Support The Moscow Times!

News From Russia: What You Missed Over the Weekend

Sergei Karpukhin / TASS

Nemtsov march

Thousands of people took to the streets in around 20 cities across Russia on Sunday to commemorate the fourth anniversary of the murder of opposition politician Boris Nemtsov.

The authorities denied permission to seven of the events. The OVD-Info police monitoring website reported that one person had been detained at the Moscow march, which was approved by the authorities. The man was later released.

Not in my backyard

Residents in the northern city of Arkhangelsk took to the streets against plans to send at least 500,000 tons of waste from Moscow.

Authorities have moved to shut down controversial landfills in the Moscow region to quell growing anger there, leaving 6.6 million tons of waste in need of being redirected to other regions.

Deadly crash

A U.S. citizen and a Moscow woman were killed in an accident when a driver high on laughing gas crashed into a crowd of bystanders on Nevsky Prospekt in central St. Petersburg, the local Fontanka news website reported.

The American was identified as 40-year-old Todd Ashley Crowell, and the second victim as 39-year-old Yevgeniya Korneyenkova.


New rules have taken effect allowing passengers to use mobile boarding passes for domestic and international flights.

Although paper boarding passes can still be printed out at the airport if needed, Sheremetyevo and Domodedovo airports have reportedly announced readiness to comply with the new rules.

To the teeth

Russia's Foreign Ministry accused the United States and its NATO allies of discussing how to arm the opposition in Venezuela and alleged that Washington was deploying special forces and equipment near the South American nation.

Spokeswoman Maria Zakharova said a U.S. humanitarian aid convoy for Venezuela could provoke clashes and create a pretext for removing President Nicolas Maduro, a staunch Russian ally, by force.

Near abroad

Early results pointed to a hung parliament in Moldova's election, splitting the vote between pro-Western and pro-Russian forces at a time when the ex-Soviet republic's relations with the European Union have soured.

The current government says it wants closer EU integration and warns of catastrophe if the country falls back into Russia's sphere of influence.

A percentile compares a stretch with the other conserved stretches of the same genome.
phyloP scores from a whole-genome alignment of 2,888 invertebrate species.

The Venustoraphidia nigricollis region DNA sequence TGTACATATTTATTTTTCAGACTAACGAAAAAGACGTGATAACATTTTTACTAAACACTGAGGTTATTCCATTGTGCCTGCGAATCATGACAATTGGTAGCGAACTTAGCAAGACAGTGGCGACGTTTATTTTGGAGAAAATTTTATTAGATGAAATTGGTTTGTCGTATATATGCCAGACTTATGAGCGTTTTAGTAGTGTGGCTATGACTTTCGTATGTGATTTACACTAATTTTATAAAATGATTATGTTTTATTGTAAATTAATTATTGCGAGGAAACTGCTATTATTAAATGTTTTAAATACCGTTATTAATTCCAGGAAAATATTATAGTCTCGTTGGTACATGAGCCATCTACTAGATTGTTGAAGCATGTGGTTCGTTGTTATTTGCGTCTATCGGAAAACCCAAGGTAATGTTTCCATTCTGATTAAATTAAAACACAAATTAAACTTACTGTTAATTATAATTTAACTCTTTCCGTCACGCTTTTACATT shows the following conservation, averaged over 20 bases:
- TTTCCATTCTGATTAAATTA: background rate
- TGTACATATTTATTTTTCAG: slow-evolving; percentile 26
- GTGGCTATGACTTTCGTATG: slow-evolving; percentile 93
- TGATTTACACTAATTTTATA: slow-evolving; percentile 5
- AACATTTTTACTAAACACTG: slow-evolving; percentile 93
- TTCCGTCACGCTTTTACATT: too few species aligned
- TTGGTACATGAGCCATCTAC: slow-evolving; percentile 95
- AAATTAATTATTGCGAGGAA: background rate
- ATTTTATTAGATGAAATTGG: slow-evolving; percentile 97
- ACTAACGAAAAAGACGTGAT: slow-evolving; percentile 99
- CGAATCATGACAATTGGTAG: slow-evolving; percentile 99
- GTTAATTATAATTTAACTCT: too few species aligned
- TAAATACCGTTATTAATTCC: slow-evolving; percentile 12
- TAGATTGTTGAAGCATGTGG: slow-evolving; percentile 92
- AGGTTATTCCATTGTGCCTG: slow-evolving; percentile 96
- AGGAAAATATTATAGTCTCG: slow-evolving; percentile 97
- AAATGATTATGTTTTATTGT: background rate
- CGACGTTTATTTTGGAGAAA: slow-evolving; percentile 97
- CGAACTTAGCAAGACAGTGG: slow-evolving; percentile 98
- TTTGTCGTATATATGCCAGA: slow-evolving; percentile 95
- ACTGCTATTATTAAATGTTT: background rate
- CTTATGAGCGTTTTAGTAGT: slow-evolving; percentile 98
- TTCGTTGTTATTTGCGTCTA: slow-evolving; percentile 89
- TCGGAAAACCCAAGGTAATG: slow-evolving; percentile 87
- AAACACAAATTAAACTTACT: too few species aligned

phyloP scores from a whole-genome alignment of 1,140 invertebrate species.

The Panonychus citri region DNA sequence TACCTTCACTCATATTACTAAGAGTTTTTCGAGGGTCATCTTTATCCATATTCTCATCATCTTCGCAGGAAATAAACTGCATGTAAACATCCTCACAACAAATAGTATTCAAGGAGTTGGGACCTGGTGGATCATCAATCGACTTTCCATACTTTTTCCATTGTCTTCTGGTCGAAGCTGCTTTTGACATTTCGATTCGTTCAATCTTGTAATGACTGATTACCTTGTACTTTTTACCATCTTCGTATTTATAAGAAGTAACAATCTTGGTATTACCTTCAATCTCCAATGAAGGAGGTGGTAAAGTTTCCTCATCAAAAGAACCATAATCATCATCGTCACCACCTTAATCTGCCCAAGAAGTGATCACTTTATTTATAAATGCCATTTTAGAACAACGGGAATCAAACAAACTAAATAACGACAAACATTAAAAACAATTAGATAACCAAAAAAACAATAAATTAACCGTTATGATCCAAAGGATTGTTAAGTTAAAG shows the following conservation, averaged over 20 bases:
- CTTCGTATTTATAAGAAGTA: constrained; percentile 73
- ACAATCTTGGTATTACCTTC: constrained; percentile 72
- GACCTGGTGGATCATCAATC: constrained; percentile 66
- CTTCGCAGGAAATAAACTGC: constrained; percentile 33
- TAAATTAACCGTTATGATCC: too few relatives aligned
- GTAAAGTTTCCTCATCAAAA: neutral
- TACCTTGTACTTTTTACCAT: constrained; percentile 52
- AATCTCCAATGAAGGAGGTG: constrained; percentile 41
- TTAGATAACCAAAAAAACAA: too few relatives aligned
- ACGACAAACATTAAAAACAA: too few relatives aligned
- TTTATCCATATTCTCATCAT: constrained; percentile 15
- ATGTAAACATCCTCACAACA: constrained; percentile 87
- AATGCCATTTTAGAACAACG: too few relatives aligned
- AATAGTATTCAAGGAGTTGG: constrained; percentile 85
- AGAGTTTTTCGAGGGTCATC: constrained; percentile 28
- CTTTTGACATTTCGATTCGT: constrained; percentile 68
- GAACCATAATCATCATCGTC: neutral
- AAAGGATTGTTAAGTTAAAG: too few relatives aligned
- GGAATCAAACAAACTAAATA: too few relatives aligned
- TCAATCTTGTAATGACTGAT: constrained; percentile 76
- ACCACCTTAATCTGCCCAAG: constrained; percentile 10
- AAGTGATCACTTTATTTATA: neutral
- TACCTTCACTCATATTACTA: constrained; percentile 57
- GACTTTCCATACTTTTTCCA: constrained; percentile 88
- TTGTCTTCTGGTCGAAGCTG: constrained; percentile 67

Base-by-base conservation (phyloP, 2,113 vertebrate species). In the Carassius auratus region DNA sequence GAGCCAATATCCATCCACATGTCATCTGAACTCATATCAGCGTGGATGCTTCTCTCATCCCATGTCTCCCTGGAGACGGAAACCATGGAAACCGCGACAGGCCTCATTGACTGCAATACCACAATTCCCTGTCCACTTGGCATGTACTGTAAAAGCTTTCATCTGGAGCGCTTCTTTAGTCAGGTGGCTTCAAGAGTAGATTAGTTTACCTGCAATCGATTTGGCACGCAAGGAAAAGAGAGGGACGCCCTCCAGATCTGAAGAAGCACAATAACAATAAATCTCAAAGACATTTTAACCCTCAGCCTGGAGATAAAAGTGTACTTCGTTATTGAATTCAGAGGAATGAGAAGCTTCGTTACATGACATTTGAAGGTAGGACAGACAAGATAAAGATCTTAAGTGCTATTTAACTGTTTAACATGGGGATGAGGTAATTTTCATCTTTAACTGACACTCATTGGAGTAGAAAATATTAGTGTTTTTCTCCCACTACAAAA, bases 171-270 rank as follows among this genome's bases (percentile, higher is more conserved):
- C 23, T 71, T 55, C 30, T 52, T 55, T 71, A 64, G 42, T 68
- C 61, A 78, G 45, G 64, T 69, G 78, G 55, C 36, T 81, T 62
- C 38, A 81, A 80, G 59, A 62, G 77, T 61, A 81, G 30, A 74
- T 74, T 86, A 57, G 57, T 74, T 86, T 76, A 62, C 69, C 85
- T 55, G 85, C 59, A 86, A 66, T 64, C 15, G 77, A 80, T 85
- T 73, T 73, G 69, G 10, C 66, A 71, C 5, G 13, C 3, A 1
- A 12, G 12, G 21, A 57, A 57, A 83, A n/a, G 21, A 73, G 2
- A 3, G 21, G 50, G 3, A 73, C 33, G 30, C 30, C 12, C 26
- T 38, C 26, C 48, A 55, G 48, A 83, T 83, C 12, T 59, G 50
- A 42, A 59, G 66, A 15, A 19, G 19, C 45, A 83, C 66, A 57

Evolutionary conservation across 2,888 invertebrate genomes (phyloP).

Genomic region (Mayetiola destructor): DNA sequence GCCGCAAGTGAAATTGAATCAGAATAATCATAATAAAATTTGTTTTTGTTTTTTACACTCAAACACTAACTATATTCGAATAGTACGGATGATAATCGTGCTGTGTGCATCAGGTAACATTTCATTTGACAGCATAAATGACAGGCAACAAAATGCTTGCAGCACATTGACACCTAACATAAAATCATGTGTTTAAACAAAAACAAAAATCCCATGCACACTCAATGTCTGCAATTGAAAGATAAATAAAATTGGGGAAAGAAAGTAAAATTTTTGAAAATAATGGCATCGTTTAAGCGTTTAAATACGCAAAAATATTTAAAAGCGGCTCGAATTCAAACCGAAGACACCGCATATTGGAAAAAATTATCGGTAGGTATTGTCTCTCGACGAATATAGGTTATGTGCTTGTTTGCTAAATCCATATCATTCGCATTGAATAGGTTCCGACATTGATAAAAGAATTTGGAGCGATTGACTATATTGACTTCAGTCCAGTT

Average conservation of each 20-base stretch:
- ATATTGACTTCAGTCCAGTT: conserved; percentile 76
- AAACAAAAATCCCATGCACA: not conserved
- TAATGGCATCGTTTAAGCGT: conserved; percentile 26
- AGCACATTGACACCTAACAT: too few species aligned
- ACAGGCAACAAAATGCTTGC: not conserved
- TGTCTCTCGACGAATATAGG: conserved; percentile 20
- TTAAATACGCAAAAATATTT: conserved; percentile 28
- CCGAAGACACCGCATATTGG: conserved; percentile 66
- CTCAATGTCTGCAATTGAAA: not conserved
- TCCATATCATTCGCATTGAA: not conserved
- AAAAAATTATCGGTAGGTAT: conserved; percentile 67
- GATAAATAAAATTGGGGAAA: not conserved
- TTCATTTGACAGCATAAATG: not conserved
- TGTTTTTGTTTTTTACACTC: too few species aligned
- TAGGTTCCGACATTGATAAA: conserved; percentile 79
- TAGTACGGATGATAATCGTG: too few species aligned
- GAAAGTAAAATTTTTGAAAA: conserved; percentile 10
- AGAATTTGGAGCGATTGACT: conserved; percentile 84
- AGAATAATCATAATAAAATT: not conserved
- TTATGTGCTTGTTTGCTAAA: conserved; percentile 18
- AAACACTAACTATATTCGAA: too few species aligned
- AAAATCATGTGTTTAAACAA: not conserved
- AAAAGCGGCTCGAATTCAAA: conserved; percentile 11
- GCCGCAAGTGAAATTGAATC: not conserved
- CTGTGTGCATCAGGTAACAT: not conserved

Syrian patrol

Russian military police could be deployed in a proposed "safe zone" along Syria's northern border with Turkey, Russian news agencies cited Foreign Minister Sergei Lavrov as saying to Chinese and Vietnamese media.

Lavrov was cited as saying that the format of the safe zone was in the process of being finalized by military leaders, and that any decision would take the interests of Damascus and Ankara into account as far as possible.

Costly dance

A police officer who had ordered a Defender of the Fatherland holiday striptease for dozens of her colleagues has been fired from the Interior Ministry department in the Far East republic of Buryatia.

Five other officials, including the department chief in the regional capital of Ulan-Ude, had been reprimanded over the incident.

Includes reporting from Reuters.

… we have a small favor to ask. As you may have heard, The Moscow Times, an independent news source for over 30 years, has been unjustly branded as a "foreign agent" by the Russian government. This blatant attempt to silence our voice is a direct assault on the integrity of journalism and the values we hold dear.

We, the journalists of The Moscow Times, refuse to be silenced. Our commitment to providing accurate and unbiased reporting on Russia remains unshaken. But we need your help to continue our critical mission.

Your support, no matter how small, makes a world of difference. If you can, please support us monthly starting from just $2. It's quick to set up, and you can be confident that you're making a significant impact every month by supporting open, independent journalism. Thank you.

paiment methods
Not ready to support today?
Remind me later.

Read more